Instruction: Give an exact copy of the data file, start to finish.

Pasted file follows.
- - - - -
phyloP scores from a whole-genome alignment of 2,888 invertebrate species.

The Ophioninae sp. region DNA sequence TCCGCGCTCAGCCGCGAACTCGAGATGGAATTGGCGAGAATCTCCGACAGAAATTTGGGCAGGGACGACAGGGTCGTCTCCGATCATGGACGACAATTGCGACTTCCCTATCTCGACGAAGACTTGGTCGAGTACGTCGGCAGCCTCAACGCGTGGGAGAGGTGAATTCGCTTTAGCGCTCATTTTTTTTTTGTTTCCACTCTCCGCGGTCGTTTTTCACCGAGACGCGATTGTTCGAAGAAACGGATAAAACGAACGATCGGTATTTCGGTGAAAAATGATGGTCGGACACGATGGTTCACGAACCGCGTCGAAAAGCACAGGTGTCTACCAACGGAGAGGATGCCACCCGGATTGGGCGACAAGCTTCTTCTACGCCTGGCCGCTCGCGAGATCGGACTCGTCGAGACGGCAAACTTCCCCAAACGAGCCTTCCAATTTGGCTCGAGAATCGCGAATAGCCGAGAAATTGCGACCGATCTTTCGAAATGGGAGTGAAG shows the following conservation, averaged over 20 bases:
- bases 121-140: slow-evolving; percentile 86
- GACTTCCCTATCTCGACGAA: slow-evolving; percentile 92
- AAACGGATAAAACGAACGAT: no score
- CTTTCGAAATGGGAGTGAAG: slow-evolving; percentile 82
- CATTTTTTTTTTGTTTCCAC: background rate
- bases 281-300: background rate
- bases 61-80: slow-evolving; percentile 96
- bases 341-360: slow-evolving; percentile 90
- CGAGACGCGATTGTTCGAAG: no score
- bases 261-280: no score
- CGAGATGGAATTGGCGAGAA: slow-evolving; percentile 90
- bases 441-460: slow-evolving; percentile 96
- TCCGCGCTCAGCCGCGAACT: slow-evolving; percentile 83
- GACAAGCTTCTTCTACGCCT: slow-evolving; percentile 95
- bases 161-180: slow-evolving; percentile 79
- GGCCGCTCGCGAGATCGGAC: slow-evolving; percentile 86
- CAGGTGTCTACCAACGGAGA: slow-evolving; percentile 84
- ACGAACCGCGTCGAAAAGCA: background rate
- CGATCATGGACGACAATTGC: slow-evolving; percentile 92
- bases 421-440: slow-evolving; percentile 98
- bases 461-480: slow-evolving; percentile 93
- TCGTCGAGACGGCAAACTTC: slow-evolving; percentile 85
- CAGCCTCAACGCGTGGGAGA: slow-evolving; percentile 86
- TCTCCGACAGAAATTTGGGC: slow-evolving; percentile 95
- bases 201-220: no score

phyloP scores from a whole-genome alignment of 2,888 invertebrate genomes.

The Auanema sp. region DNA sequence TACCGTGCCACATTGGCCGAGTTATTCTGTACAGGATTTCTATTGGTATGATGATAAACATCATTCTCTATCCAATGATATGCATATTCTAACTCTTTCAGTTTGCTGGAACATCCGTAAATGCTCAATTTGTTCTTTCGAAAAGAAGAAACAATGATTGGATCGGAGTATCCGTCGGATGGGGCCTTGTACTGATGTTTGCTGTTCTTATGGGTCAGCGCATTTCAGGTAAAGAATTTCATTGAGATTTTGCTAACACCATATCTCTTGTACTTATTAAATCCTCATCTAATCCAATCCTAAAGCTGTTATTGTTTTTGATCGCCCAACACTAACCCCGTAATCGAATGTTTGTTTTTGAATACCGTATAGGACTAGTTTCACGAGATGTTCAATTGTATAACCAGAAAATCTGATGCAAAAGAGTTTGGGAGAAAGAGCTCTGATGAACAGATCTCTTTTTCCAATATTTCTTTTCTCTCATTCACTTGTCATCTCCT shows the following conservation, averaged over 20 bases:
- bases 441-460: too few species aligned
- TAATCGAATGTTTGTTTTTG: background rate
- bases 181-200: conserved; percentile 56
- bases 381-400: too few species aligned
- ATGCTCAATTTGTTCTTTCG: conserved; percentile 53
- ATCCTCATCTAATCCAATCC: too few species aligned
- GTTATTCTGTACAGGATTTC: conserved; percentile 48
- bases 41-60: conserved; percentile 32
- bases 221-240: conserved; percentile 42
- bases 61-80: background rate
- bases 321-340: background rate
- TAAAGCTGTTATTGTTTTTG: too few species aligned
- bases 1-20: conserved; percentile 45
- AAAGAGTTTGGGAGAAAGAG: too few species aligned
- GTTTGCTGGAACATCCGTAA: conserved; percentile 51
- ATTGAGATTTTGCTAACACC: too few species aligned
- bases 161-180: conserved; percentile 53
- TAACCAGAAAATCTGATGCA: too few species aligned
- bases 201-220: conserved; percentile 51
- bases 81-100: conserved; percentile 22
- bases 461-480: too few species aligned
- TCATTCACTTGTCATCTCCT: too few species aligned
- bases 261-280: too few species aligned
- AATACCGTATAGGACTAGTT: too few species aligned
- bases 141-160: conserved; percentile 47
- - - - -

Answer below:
phyloP scores from a whole-genome alignment of 2,888 invertebrate species.

The Ophioninae sp. region DNA sequence TCCGCGCTCAGCCGCGAACTCGAGATGGAATTGGCGAGAATCTCCGACAGAAATTTGGGCAGGGACGACAGGGTCGTCTCCGATCATGGACGACAATTGCGACTTCCCTATCTCGACGAAGACTTGGTCGAGTACGTCGGCAGCCTCAACGCGTGGGAGAGGTGAATTCGCTTTAGCGCTCATTTTTTTTTTGTTTCCACTCTCCGCGGTCGTTTTTCACCGAGACGCGATTGTTCGAAGAAACGGATAAAACGAACGATCGGTATTTCGGTGAAAAATGATGGTCGGACACGATGGTTCACGAACCGCGTCGAAAAGCACAGGTGTCTACCAACGGAGAGGATGCCACCCGGATTGGGCGACAAGCTTCTTCTACGCCTGGCCGCTCGCGAGATCGGACTCGTCGAGACGGCAAACTTCCCCAAACGAGCCTTCCAATTTGGCTCGAGAATCGCGAATAGCCGAGAAATTGCGACCGATCTTTCGAAATGGGAGTGAAG shows the following conservation, averaged over 20 bases:
- bases 121-140: slow-evolving; percentile 86
- GACTTCCCTATCTCGACGAA: slow-evolving; percentile 92
- AAACGGATAAAACGAACGAT: no score
- CTTTCGAAATGGGAGTGAAG: slow-evolving; percentile 82
- CATTTTTTTTTTGTTTCCAC: background rate
- bases 281-300: background rate
- bases 61-80: slow-evolving; percentile 96
- bases 341-360: slow-evolving; percentile 90
- CGAGACGCGATTGTTCGAAG: no score
- bases 261-280: no score
- CGAGATGGAATTGGCGAGAA: slow-evolving; percentile 90
- bases 441-460: slow-evolving; percentile 96
- TCCGCGCTCAGCCGCGAACT: slow-evolving; percentile 83
- GACAAGCTTCTTCTACGCCT: slow-evolving; percentile 95
- bases 161-180: slow-evolving; percentile 79
- GGCCGCTCGCGAGATCGGAC: slow-evolving; percentile 86
- CAGGTGTCTACCAACGGAGA: slow-evolving; percentile 84
- ACGAACCGCGTCGAAAAGCA: background rate
- CGATCATGGACGACAATTGC: slow-evolving; percentile 92
- bases 421-440: slow-evolving; percentile 98
- bases 461-480: slow-evolving; percentile 93
- TCGTCGAGACGGCAAACTTC: slow-evolving; percentile 85
- CAGCCTCAACGCGTGGGAGA: slow-evolving; percentile 86
- TCTCCGACAGAAATTTGGGC: slow-evolving; percentile 95
- bases 201-220: no score

phyloP scores from a whole-genome alignment of 2,888 invertebrate genomes.

The Auanema sp. region DNA sequence TACCGTGCCACATTGGCCGAGTTATTCTGTACAGGATTTCTATTGGTATGATGATAAACATCATTCTCTATCCAATGATATGCATATTCTAACTCTTTCAGTTTGCTGGAACATCCGTAAATGCTCAATTTGTTCTTTCGAAAAGAAGAAACAATGATTGGATCGGAGTATCCGTCGGATGGGGCCTTGTACTGATGTTTGCTGTTCTTATGGGTCAGCGCATTTCAGGTAAAGAATTTCATTGAGATTTTGCTAACACCATATCTCTTGTACTTATTAAATCCTCATCTAATCCAATCCTAAAGCTGTTATTGTTTTTGATCGCCCAACACTAACCCCGTAATCGAATGTTTGTTTTTGAATACCGTATAGGACTAGTTTCACGAGATGTTCAATTGTATAACCAGAAAATCTGATGCAAAAGAGTTTGGGAGAAAGAGCTCTGATGAACAGATCTCTTTTTCCAATATTTCTTTTCTCTCATTCACTTGTCATCTCCT shows the following conservation, averaged over 20 bases:
- bases 441-460: too few species aligned
- TAATCGAATGTTTGTTTTTG: background rate
- bases 181-200: conserved; percentile 56
- bases 381-400: too few species aligned
- ATGCTCAATTTGTTCTTTCG: conserved; percentile 53
- ATCCTCATCTAATCCAATCC: too few species aligned
- GTTATTCTGTACAGGATTTC: conserved; percentile 48
- bases 41-60: conserved; percentile 32
- bases 221-240: conserved; percentile 42
- bases 61-80: background rate
- bases 321-340: background rate
- TAAAGCTGTTATTGTTTTTG: too few species aligned
- bases 1-20: conserved; percentile 45
- AAAGAGTTTGGGAGAAAGAG: too few species aligned
- GTTTGCTGGAACATCCGTAA: conserved; percentile 51
- ATTGAGATTTTGCTAACACC: too few species aligned
- bases 161-180: conserved; percentile 53
- TAACCAGAAAATCTGATGCA: too few species aligned
- bases 201-220: conserved; percentile 51
- bases 81-100: conserved; percentile 22
- bases 461-480: too few species aligned
- TCATTCACTTGTCATCTCCT: too few species aligned
- bases 261-280: too few species aligned
- AATACCGTATAGGACTAGTT: too few species aligned
- bases 141-160: conserved; percentile 47